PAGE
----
Many recognize smoke detectors as beneficial household items that help keep our families safe from fire. What is less well-known, however, is the tendency of these devices to produce radiation. On the one hand, some say the exposure levels are so small that the benefits justify the risks. On the other, someone who is conscious of their radiation exposure may disagree.
To help you figure out what camp you’re in, let’s take a closer look at the subject. We’ll first discuss the different types of smoke detectors and the types of radiation they produce. We’ll also give some tips for keeping you and your family safe.
Let’s get started.
Types of smoke detectors
Not all types of smoke detectors produce radiation. There are three main types you might encounter:
Ionization smoke detectors use a small amount of radioactive materials, usually either americium-241 or radium-226. Some also use nickel-63. The radiation source is placed between two metal plates in an ionization chamber. Now, it’s worth noting here that any radioactive element is in a constant state of decay. As the element decays, it gives off particles that join with other particles to form ions.
This process happens inside the ionization chamber, creating an uninterrupted current. When smoke enters the chamber, it disrupts the flow and triggers the alarm. Ionization alarms are the most effective at detecting fast-spreading fires with a lot of flames.
Photoelectric alarms rely on a light sensor inside of a dark chamber. If smoke enters the chamber, it reflects onto the sensor and triggers the alarm. These types of alarms are effective at detecting slowly smoldering fires that produce a great deal of smoke.
Combination alarms consist of both ionization and photoelectric chambers. These are the most effective type of alarm because they can easily detect smoldering and quick-spreading fires.
Smoke detectors and ionizing radiation
As you may have guessed by now, ionization alarms produce ionizing radiation due to the radioactive element inside the ionization chamber. If you need to brush up on the types of radiation, head over to our Radiation 101 guide.
Now, the amount produced is very small — about .002 millirems per year, or .00002 millisieverts. For comparison’s sake, consider that a single chest x-ray exposes a patient to .1 millisieverts of ionizing radiation.
Photoelectric alarms, meanwhile, do not produce ionizing radiation as they rely on a light sensor. Combination alarms, while they may be highly effective, also produce trace amounts of radiation due to their ionization chamber.
Non-ionizing radiation and smoke detectors
There are a couple of potential ways that a smoke detector can produce non-ionizing EMF radiation, as well. If you are using a connected alarm such as Ring, Nest, or any other WiFi-enabled alarm, it will likely produce some degree of RF-EMF radiation. The actual amount will vary depending on your model — you can check this with an EMF meter, such as the TriField TF2.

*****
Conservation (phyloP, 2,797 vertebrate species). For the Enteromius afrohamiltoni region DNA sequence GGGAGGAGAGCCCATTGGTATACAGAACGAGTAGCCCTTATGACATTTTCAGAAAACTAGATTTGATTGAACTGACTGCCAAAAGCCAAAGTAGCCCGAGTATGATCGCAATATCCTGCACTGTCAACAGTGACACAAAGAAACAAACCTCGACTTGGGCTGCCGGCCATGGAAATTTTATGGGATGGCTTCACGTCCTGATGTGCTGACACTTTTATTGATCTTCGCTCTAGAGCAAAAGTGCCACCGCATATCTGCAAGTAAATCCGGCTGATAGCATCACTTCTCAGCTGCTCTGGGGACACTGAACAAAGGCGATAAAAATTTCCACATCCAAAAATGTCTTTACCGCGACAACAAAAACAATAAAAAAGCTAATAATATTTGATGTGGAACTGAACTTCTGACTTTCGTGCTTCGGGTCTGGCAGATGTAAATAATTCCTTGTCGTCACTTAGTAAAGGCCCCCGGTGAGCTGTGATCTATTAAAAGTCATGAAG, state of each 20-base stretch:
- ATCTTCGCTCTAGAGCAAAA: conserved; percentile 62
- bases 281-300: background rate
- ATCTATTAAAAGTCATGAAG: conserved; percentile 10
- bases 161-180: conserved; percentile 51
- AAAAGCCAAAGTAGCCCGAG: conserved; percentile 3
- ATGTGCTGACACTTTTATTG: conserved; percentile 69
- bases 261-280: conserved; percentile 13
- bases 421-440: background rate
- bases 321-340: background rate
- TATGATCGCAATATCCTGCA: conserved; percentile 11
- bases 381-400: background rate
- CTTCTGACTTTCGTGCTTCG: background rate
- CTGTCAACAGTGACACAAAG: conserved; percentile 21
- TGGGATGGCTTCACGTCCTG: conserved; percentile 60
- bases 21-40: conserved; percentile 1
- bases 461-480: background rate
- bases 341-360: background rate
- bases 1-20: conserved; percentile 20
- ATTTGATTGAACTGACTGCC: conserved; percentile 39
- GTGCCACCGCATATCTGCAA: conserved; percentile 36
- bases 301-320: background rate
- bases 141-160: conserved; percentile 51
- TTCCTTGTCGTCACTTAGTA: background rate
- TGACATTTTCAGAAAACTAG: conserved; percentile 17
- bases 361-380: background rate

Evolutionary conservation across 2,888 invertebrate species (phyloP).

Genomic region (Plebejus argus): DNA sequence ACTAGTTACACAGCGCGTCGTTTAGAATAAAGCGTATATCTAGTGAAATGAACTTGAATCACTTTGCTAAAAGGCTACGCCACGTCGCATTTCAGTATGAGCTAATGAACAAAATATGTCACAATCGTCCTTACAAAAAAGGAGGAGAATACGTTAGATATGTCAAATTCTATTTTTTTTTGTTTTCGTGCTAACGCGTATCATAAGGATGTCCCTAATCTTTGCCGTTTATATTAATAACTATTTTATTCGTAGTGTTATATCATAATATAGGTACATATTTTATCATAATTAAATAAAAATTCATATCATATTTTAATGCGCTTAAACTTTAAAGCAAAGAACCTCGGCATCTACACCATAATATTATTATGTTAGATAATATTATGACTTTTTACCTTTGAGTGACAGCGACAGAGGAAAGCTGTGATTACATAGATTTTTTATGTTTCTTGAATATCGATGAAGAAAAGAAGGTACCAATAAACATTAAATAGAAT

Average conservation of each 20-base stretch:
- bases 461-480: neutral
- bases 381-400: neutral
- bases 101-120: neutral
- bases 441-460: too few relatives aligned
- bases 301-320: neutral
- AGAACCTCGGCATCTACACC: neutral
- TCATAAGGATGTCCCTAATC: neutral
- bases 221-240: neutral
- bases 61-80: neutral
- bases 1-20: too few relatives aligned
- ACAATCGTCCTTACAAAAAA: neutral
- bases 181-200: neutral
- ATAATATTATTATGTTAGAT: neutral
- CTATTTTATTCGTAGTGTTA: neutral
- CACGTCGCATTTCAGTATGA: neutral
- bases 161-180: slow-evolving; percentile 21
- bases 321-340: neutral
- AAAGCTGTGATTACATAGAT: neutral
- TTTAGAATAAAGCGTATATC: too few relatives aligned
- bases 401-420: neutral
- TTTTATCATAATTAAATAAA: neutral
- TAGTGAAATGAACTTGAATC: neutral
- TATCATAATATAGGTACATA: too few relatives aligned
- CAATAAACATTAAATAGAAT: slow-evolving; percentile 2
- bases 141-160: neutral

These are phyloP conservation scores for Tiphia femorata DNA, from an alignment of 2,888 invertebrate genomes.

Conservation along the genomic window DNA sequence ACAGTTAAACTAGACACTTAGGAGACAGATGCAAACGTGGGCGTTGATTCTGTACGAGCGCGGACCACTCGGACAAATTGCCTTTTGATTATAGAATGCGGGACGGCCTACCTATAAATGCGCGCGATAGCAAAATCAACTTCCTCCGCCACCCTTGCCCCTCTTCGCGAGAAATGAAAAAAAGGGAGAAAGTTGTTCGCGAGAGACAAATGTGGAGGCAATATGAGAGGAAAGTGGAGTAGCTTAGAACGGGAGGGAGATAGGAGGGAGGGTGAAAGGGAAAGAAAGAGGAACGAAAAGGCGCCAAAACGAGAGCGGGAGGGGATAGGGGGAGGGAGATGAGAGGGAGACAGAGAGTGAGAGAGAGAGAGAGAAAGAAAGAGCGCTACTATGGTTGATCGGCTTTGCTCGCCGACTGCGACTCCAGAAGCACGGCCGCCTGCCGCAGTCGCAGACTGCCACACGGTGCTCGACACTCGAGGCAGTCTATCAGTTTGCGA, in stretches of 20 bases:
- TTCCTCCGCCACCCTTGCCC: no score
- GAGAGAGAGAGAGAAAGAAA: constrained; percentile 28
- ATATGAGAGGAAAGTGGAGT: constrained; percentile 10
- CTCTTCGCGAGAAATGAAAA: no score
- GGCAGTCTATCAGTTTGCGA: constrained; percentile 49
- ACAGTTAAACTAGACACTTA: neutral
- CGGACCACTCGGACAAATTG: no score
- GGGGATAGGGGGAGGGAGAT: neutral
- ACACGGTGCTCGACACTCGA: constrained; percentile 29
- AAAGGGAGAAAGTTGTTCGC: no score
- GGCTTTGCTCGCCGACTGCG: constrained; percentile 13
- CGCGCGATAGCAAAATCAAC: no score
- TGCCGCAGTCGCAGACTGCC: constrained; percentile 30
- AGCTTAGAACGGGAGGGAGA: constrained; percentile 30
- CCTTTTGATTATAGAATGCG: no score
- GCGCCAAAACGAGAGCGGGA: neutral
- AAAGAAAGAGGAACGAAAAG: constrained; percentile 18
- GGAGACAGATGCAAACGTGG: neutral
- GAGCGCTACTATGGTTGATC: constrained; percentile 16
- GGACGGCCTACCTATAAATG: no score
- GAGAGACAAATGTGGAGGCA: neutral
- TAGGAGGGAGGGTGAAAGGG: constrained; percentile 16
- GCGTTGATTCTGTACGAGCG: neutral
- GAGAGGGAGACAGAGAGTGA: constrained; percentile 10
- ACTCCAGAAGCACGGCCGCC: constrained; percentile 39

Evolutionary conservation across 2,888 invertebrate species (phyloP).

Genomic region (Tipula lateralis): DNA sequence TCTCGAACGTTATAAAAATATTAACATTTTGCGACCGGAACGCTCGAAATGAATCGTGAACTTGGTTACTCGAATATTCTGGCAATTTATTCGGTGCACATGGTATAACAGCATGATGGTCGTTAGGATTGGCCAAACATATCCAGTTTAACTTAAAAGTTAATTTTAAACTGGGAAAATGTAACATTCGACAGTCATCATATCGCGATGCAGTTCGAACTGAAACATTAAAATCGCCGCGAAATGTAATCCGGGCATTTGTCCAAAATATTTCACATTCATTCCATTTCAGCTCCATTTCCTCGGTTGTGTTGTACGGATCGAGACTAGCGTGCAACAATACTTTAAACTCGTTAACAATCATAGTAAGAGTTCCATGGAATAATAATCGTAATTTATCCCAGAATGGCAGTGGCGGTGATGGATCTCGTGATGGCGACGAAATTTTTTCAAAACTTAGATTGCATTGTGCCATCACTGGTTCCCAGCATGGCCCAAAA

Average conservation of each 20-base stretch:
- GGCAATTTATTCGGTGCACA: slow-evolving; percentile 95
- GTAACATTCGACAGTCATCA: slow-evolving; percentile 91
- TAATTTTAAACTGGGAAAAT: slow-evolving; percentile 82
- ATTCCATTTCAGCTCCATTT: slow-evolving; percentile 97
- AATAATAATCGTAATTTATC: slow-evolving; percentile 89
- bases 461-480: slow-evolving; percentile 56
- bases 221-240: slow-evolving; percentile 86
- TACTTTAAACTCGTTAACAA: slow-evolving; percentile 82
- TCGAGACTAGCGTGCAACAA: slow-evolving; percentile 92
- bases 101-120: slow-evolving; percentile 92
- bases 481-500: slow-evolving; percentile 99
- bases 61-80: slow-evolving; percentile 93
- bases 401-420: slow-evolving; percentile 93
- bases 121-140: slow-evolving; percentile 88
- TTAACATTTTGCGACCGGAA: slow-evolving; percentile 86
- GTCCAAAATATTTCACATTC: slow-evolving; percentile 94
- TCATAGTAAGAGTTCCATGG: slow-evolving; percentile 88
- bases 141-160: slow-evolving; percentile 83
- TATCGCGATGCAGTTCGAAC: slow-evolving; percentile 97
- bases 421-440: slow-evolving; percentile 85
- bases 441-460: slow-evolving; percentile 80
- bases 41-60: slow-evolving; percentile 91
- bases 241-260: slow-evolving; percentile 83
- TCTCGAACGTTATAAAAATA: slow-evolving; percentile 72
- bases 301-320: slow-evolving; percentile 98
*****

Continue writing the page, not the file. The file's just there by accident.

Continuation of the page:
If your alarm is hardwired instead of entirely battery operated, it may also produce small amounts of ELF-EMF radiation. You can also use your EMF meter to check the levels of ELF-EMF radiation present from the detector.
Tips for reducing your exposure
- Switch to a photoelectric-only smoke detector if you are concerned about ionizing radiation. While the amount of radiation produced by an ionization meter is relatively low when compared to medical tests or even natural background radiation from the Earth and space, it’s still greater than zero. Photoelectric smoke detectors may represent a safer alternative. One trusted option is First Alert’s BRK 7010B Hardwired Smoke Detector with Photoelectric Sensor. Note that First Alert does also manufacture combination and ionization alarms, so be sure to double-check the style of the alarm you purchase.
- Opt against smoke detectors that utilize WiFi to connect to each other. This feature has its benefits, but it also leads to the production of RF-EMF radiation. If you are using smoke detectors that require an internet connection, it’s well worth it to install them on a hardwired line.
- Check your batteries every six months. Fresh batteries won’t cut down on the amount of radiation you’re exposed to, but they will help ensure your smoke detectors stay functional. It’s an important tip that always bears repeating: check and replace those batteries often.
Smoke detectors are important for any household. Combination detectors are the most effective at providing early alerts for all types of fire, and the amount of radiation they produce may justify the risk for some people. For others, photoelectric-only detectors may be a safer option.